View Full Version : aquastat setting and boiler question

10-11-2009, 01:28 PM
hey guys

my boiler has a coil in it, in the summer i turn off the boiler and go to the hot water heater

the coil is garbage so this year i will probably leave the boiler and hot water heater and bypass the coil

so my question, is the aquastat mainly for the coil or is it to keep the boiler semi hot so it doesn;t have to fire up cold or both?

anyway what temp should i keep the boiler at? 160?

do u think it will be much more costly keeping them both on or roughly the same?

10-11-2009, 03:39 PM
It's a little bit of both. The coil needs the boiler to be some minimum temperature, or you'll not get the water passing through the coil hot enough as it flows through that water bath. But, some boilers don't work well if they cool off too much, so there is some minimum required on some. Many of the newest don't need to maintain a minimum temp and only fire it up when the system calls for heat. Most of the older ones can be damaged if the return water is too cold (a result of the supply being allowed to cool off too much). So, without knowing the make and model, it's hard to tell.

Most boiler aquastats have a high/low setting. You might be able to set the low to say something like 140 and the high to whatever is required when things need heat (maybe 180, or somewhere near there). They also often have a differential setting that gives it some flexibility about when it turns on. If yours is set up for an internal coil, it may not have that high/low/difference adjustment. You might be able to retrofit one to save some energy.

10-11-2009, 04:13 PM
its a 4 year weil mclein eg 55

Peter Griffin
10-11-2009, 10:07 PM
Turn the low limit as far down as you can get it. Better yet disable it altogether.

10-12-2009, 01:52 AM
so basically we dont want to keep it 'pre heated' then

leave the the aquastat on lowest setting?

Peter Griffin
10-12-2009, 04:22 PM
No you don't. Look into a temperature modulating control for your system Tekmar, Taco, Beckett etc. What this control does is sense the outside air temperature and your boiler temperature. If it's really cold outside the boiler will operate near or at its high limit temp. If it's warmer outside the boiler temp will drop. these controls will save you a minimum of 15% and I have seen close to 30% on some systems. Payback avg. about 2 1/2 years.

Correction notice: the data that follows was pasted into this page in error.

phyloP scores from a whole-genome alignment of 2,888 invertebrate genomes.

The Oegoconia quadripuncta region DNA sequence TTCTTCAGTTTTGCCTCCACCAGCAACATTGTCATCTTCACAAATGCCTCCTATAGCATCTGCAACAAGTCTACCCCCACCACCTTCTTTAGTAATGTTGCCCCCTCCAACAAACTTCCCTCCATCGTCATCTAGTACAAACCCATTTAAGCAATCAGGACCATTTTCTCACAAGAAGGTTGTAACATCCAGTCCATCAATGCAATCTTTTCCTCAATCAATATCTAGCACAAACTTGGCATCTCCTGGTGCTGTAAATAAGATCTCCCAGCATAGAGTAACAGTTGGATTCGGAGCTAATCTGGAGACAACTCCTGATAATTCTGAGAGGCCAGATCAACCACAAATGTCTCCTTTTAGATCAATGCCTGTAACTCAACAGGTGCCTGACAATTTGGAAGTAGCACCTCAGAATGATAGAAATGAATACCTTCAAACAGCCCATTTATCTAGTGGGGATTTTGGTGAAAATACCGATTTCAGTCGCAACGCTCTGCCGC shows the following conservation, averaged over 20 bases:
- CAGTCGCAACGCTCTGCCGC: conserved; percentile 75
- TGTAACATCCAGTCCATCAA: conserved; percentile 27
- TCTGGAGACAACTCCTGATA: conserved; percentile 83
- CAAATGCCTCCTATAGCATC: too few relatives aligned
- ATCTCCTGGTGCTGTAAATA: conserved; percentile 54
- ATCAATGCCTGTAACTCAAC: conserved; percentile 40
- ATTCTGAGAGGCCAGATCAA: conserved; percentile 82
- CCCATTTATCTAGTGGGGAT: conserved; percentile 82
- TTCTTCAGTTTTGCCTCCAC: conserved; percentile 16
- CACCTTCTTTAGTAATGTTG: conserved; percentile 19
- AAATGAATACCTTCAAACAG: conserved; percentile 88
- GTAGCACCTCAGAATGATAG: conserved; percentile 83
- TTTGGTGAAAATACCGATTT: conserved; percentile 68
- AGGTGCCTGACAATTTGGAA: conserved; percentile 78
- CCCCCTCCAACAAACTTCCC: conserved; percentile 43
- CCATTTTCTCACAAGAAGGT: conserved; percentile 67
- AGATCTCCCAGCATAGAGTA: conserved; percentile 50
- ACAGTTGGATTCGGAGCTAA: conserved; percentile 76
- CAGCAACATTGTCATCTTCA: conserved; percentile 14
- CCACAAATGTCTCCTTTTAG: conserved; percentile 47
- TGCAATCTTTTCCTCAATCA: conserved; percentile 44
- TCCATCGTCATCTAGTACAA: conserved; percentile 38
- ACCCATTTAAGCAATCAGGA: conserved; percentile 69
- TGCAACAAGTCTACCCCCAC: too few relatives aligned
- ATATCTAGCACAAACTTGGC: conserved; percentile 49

10-12-2009, 05:08 PM
As noted, some boilers will die prematurely if you let them cool off too much, and that will dictate how low you can go. The new, modulating, low-mass boilers can cool off to ambient, and only turn on when needed. The older ones can't handle that. An outside reset is common on the newest, highest efficiency units. Keep in mind that constantly running boiler fired at the proper level makes the highest comfort levels, and you have less waste energy that results when you short cycle things.

This should be discussed in the installation manual.

Peter Griffin
10-12-2009, 05:37 PM
Nope, just not so. Well unless you are talking something 40 years old or so. cooling off should not have any effect on the boiler at all unless the seals are not tight or the press nipples are rotting. Where cooling off can be a problem is when the boiler is under fire and return water comes back too cold. Then you can get condensation within the boiler and that in turn will cool off the fire and that in turn leads to incomplete combustion and that finally turns into a gummy mess in the boiler and acidic hydrocarbons in the flue.